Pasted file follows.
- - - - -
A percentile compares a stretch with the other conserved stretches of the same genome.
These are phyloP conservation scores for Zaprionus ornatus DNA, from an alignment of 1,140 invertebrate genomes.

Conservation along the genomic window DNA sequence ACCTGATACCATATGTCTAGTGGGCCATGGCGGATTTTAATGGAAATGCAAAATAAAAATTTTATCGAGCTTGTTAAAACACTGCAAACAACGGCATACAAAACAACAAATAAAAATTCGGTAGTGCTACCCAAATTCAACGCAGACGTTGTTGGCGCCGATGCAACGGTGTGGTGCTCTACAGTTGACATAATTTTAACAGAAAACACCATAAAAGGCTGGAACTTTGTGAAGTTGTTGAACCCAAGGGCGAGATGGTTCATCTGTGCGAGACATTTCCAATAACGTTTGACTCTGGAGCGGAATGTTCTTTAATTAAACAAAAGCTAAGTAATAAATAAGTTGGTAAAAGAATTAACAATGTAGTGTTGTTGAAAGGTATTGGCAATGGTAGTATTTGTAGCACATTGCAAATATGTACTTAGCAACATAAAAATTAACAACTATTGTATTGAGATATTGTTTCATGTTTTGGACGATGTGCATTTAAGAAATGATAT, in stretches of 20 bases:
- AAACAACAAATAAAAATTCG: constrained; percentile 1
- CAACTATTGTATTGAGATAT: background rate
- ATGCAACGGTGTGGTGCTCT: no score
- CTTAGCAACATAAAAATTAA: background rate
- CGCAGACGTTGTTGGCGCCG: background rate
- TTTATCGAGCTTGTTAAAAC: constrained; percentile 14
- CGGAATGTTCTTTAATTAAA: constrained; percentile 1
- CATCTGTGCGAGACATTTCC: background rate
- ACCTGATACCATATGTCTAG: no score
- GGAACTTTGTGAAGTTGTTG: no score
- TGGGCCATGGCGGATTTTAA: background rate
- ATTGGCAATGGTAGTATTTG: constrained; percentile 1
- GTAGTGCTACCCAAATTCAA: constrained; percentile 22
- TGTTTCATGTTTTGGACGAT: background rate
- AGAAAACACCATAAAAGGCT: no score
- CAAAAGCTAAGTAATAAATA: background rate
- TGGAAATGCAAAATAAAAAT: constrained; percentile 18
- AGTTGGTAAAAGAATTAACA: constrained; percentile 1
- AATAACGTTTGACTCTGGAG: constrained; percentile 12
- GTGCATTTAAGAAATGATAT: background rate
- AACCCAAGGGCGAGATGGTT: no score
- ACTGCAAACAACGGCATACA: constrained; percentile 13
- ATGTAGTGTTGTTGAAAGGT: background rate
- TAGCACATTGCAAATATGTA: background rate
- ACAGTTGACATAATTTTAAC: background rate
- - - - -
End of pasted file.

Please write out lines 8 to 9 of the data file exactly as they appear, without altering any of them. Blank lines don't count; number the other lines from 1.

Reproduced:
- CGCAGACGTTGTTGGCGCCG: background rate
- TTTATCGAGCTTGTTAAAAC: constrained; percentile 14